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9

One might probably mention Yale's Endowment under David Swensen which generated returns of 13% per annum over the past two decades (as compared to the 8 or 9% average return of college and university endowments). Now, I would not label Swensen's approach to portfolio management with a pure absolute return strategy tag but he definitely uses some insights ...


9

I don't have much to add, but wanted to address the "price of risk" question. APT is kind of "economics"-free and tries to price assets without the utility maximization required in CAPM/ICAPM. Ross's APT observes that groups of assets move together (e.g., tech stocks) and that is the risk you're bearing because the idiosyncratic risk, like the firing of ...


8

That's a tough question to answer. The "quant business" is a business. Some quants sell low-grade/low-volatility results, some sell fast-moving/unpredictable results, some sell industry targeted results, etc. It depends on what the buyer wants to buy. There's a market for everything. Haven't we all met people that think they're going to win the ...


8

I'll answer by way of example. Suppose I want to buy a stock that is relatively cheap. Firstly, I need to define what is meant by cheap, so I might choose to look at the price-to-earnings ratio. Then I need to define what is meant by relative, so I might compare stocks only within a given sector. This may work well at first, but then I notice that as I try ...


8

The regression requires orthogonalization of factors. However, we need to maintain the interpretation of factors (so PCA and Factor Analysis are out). Also, we could apply an iterative method (indeed this is very common practice) but this will bias the factor loadings on the sequence of factors. Best approach is that of Klein and Chow in their paper ...


7

+1 for asking an excellent question. I agree with the answers of @Owen and @chrisaycock - I'm late to the party but perhaps this will shed some light. How practitioners or academics answer this question will tell you a lot about their view on the nature and sources of returns and risk. For example, the Fama-French "equilibrium" school of thought would argue ...


7

I believe the reason no one has been able to come up with an example of a quant fund employing the academic factor-based approach with stellar performance is because there aren't any (at least not any with decent sized AUM). For a while, now, there has been a debate amongst institutional investors and quantitative professionals as to whether quant is dead. ...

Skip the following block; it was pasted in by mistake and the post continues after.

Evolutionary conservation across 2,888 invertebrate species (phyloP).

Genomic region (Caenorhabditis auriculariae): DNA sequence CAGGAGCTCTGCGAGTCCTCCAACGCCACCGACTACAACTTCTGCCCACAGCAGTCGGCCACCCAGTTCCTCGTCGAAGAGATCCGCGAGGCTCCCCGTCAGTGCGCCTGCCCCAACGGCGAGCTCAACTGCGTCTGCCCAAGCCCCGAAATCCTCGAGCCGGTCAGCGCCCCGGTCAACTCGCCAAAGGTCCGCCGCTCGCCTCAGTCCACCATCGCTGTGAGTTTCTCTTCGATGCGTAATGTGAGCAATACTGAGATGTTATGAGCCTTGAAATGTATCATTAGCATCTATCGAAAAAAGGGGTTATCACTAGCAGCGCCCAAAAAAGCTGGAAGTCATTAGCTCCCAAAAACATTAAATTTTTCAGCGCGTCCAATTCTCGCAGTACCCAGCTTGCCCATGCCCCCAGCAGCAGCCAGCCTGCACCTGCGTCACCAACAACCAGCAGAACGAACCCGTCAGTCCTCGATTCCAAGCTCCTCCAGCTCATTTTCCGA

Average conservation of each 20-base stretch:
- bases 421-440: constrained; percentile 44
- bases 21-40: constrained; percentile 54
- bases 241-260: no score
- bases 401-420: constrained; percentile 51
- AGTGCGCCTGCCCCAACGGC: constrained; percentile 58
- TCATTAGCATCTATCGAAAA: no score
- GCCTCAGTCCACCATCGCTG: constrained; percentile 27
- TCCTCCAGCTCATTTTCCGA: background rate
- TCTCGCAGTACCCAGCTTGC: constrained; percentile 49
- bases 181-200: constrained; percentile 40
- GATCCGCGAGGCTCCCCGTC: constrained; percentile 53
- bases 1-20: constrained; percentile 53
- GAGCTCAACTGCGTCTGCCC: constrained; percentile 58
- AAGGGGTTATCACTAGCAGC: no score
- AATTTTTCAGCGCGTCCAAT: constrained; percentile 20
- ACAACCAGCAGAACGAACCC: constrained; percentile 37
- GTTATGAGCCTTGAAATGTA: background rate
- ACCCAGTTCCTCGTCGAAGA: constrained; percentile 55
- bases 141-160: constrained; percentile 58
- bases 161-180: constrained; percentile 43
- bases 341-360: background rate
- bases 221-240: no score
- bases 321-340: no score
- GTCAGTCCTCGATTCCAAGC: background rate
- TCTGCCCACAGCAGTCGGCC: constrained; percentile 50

6

I believe that beta will be the covariance of the factor with the underlying asset. Is this correct? Close, it's the covariance divided by the variance of the factor. \begin{equation} \beta_{f,a} = \frac{\sigma_{f,a}}{\sigma^2_f} \end{equation} Also how is the return attributable to a specific factor calculated? Is there a single way this is done ...


6

One relevant paper is: Shenoy, C. and Shenoy, P.P., Bayesian network models of portfolio risk and return, 1999. PDF


6

Here is a structured list of your bullet points: covariance, correlation, PCA, factor analysis, Are similar. They are based on Gaussian assumptions (i.e. correlations means dependencies) and try to identify common factors (i.e. a variable in small dimension) explaining the observed relationships. co-integration is more specific in the sense that you ...


6

There is no definitive answer to this question and there are infinite papers out there. I personally think they are better explained as mispricings. Several points: 1) Persistence of HML does not imply it has to be a risk factor. If there are idiosyncratic mispricings in individual stocks, then by construction, the ones that look cheap are going to be ...


5

You might want to read this: Size, Value, and Momentum in International Stock Returns by Fama and French (2011) Abstract: In the four regions (North America, Europe, Japan, and Asia Pacific) we examine, there are value premiums in average stock returns that, except for Japan, decrease with size. Except for Japan, there is return momentum ...


5

It appears that you are re-running the regression with each new data point. Instead, you should use an update/online formula (see an excellent answer by the famous Dr. Huber at stats.se). You can find an implementation in the R package biglm. If it doesn't have all the features you need (no windowing out of old data) you can at least adapt it and use it ...


4

The first principal component of a large covariance matrix is extremely expensive to replicate in a real portfolio. While it is true principal components provide true (ex post) orthogonal factors, this is not necessarily relevant to the business of risk management. The market index is what most investors are benchmarked by, and is furthermore often ...


4

a) because it does not matter how you weigh each constituents as long as the methodology is publicly accessible and as long as it more or less reflects the original intent. That is why there are market cap weighted indexes but also why there are indexes that apply different weighting methodologies. b) because PCA is computationally way more expensive. Why ...


4